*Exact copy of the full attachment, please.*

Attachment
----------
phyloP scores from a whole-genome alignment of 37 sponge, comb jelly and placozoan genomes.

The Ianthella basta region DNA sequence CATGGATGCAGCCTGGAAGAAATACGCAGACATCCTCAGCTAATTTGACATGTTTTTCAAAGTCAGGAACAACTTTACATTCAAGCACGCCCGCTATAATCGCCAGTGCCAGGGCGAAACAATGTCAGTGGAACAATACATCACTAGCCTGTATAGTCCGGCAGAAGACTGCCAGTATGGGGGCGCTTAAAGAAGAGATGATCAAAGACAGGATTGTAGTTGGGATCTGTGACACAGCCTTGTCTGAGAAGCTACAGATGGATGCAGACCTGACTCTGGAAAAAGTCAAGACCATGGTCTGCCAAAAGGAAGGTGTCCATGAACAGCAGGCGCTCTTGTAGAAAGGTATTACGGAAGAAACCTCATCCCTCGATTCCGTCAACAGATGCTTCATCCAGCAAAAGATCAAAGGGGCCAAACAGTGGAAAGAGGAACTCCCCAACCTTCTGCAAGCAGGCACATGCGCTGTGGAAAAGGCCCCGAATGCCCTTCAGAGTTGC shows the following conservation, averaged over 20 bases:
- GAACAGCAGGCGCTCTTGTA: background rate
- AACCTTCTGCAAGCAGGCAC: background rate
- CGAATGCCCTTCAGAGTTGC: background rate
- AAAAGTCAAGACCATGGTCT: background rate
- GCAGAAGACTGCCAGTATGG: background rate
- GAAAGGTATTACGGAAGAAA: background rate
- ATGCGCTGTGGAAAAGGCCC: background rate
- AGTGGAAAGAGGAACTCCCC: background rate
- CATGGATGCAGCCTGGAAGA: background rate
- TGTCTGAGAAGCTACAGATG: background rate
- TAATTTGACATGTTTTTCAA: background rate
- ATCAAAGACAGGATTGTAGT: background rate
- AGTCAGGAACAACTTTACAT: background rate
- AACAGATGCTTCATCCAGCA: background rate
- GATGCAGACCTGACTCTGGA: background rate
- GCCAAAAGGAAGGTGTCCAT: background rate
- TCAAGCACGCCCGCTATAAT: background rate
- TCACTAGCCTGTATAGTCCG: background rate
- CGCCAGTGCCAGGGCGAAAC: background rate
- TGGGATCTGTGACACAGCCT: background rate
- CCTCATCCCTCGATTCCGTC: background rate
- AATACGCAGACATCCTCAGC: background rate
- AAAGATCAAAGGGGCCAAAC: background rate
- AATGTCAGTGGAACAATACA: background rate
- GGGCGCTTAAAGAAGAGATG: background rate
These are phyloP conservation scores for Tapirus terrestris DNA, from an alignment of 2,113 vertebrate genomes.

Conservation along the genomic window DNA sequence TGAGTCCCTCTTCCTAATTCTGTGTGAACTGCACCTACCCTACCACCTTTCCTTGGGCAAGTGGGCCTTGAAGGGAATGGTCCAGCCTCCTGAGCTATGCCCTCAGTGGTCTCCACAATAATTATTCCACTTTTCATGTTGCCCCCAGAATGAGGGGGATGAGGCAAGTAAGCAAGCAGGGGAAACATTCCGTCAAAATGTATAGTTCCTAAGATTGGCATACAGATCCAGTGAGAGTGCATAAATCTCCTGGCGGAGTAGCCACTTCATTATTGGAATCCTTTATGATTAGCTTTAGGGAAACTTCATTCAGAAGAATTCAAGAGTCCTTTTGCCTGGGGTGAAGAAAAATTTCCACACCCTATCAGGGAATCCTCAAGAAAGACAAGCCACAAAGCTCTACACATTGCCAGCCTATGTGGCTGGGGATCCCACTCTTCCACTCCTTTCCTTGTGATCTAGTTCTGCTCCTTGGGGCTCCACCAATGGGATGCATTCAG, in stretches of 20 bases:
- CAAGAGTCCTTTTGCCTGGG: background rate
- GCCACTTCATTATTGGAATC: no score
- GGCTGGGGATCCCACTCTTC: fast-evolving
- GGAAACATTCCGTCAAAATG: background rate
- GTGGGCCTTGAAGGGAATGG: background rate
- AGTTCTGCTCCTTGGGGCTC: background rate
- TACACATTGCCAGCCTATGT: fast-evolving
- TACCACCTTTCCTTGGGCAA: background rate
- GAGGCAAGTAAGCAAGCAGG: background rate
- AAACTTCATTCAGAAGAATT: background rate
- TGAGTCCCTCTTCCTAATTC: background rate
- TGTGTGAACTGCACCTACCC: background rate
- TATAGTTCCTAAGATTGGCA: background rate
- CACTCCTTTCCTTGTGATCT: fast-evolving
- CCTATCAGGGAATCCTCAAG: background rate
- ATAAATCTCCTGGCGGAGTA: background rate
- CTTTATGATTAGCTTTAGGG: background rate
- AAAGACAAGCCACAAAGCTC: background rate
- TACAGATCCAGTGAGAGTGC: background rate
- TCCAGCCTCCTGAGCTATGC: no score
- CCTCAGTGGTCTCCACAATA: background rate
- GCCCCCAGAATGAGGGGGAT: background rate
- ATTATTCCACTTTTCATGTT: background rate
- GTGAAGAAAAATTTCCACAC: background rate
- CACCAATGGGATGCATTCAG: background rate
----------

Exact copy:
phyloP scores from a whole-genome alignment of 37 sponge, comb jelly and placozoan genomes.

The Ianthella basta region DNA sequence CATGGATGCAGCCTGGAAGAAATACGCAGACATCCTCAGCTAATTTGACATGTTTTTCAAAGTCAGGAACAACTTTACATTCAAGCACGCCCGCTATAATCGCCAGTGCCAGGGCGAAACAATGTCAGTGGAACAATACATCACTAGCCTGTATAGTCCGGCAGAAGACTGCCAGTATGGGGGCGCTTAAAGAAGAGATGATCAAAGACAGGATTGTAGTTGGGATCTGTGACACAGCCTTGTCTGAGAAGCTACAGATGGATGCAGACCTGACTCTGGAAAAAGTCAAGACCATGGTCTGCCAAAAGGAAGGTGTCCATGAACAGCAGGCGCTCTTGTAGAAAGGTATTACGGAAGAAACCTCATCCCTCGATTCCGTCAACAGATGCTTCATCCAGCAAAAGATCAAAGGGGCCAAACAGTGGAAAGAGGAACTCCCCAACCTTCTGCAAGCAGGCACATGCGCTGTGGAAAAGGCCCCGAATGCCCTTCAGAGTTGC shows the following conservation, averaged over 20 bases:
- GAACAGCAGGCGCTCTTGTA: background rate
- AACCTTCTGCAAGCAGGCAC: background rate
- CGAATGCCCTTCAGAGTTGC: background rate
- AAAAGTCAAGACCATGGTCT: background rate
- GCAGAAGACTGCCAGTATGG: background rate
- GAAAGGTATTACGGAAGAAA: background rate
- ATGCGCTGTGGAAAAGGCCC: background rate
- AGTGGAAAGAGGAACTCCCC: background rate
- CATGGATGCAGCCTGGAAGA: background rate
- TGTCTGAGAAGCTACAGATG: background rate
- TAATTTGACATGTTTTTCAA: background rate
- ATCAAAGACAGGATTGTAGT: background rate
- AGTCAGGAACAACTTTACAT: background rate
- AACAGATGCTTCATCCAGCA: background rate
- GATGCAGACCTGACTCTGGA: background rate
- GCCAAAAGGAAGGTGTCCAT: background rate
- TCAAGCACGCCCGCTATAAT: background rate
- TCACTAGCCTGTATAGTCCG: background rate
- CGCCAGTGCCAGGGCGAAAC: background rate
- TGGGATCTGTGACACAGCCT: background rate
- CCTCATCCCTCGATTCCGTC: background rate
- AATACGCAGACATCCTCAGC: background rate
- AAAGATCAAAGGGGCCAAAC: background rate
- AATGTCAGTGGAACAATACA: background rate
- GGGCGCTTAAAGAAGAGATG: background rate
These are phyloP conservation scores for Tapirus terrestris DNA, from an alignment of 2,113 vertebrate genomes.

Conservation along the genomic window DNA sequence TGAGTCCCTCTTCCTAATTCTGTGTGAACTGCACCTACCCTACCACCTTTCCTTGGGCAAGTGGGCCTTGAAGGGAATGGTCCAGCCTCCTGAGCTATGCCCTCAGTGGTCTCCACAATAATTATTCCACTTTTCATGTTGCCCCCAGAATGAGGGGGATGAGGCAAGTAAGCAAGCAGGGGAAACATTCCGTCAAAATGTATAGTTCCTAAGATTGGCATACAGATCCAGTGAGAGTGCATAAATCTCCTGGCGGAGTAGCCACTTCATTATTGGAATCCTTTATGATTAGCTTTAGGGAAACTTCATTCAGAAGAATTCAAGAGTCCTTTTGCCTGGGGTGAAGAAAAATTTCCACACCCTATCAGGGAATCCTCAAGAAAGACAAGCCACAAAGCTCTACACATTGCCAGCCTATGTGGCTGGGGATCCCACTCTTCCACTCCTTTCCTTGTGATCTAGTTCTGCTCCTTGGGGCTCCACCAATGGGATGCATTCAG, in stretches of 20 bases:
- CAAGAGTCCTTTTGCCTGGG: background rate
- GCCACTTCATTATTGGAATC: no score
- GGCTGGGGATCCCACTCTTC: fast-evolving
- GGAAACATTCCGTCAAAATG: background rate
- GTGGGCCTTGAAGGGAATGG: background rate
- AGTTCTGCTCCTTGGGGCTC: background rate
- TACACATTGCCAGCCTATGT: fast-evolving
- TACCACCTTTCCTTGGGCAA: background rate
- GAGGCAAGTAAGCAAGCAGG: background rate
- AAACTTCATTCAGAAGAATT: background rate
- TGAGTCCCTCTTCCTAATTC: background rate
- TGTGTGAACTGCACCTACCC: background rate
- TATAGTTCCTAAGATTGGCA: background rate
- CACTCCTTTCCTTGTGATCT: fast-evolving
- CCTATCAGGGAATCCTCAAG: background rate
- ATAAATCTCCTGGCGGAGTA: background rate
- CTTTATGATTAGCTTTAGGG: background rate
- AAAGACAAGCCACAAAGCTC: background rate
- TACAGATCCAGTGAGAGTGC: background rate
- TCCAGCCTCCTGAGCTATGC: no score
- CCTCAGTGGTCTCCACAATA: background rate
- GCCCCCAGAATGAGGGGGAT: background rate
- ATTATTCCACTTTTCATGTT: background rate
- GTGAAGAAAAATTTCCACAC: background rate
- CACCAATGGGATGCATTCAG: background rate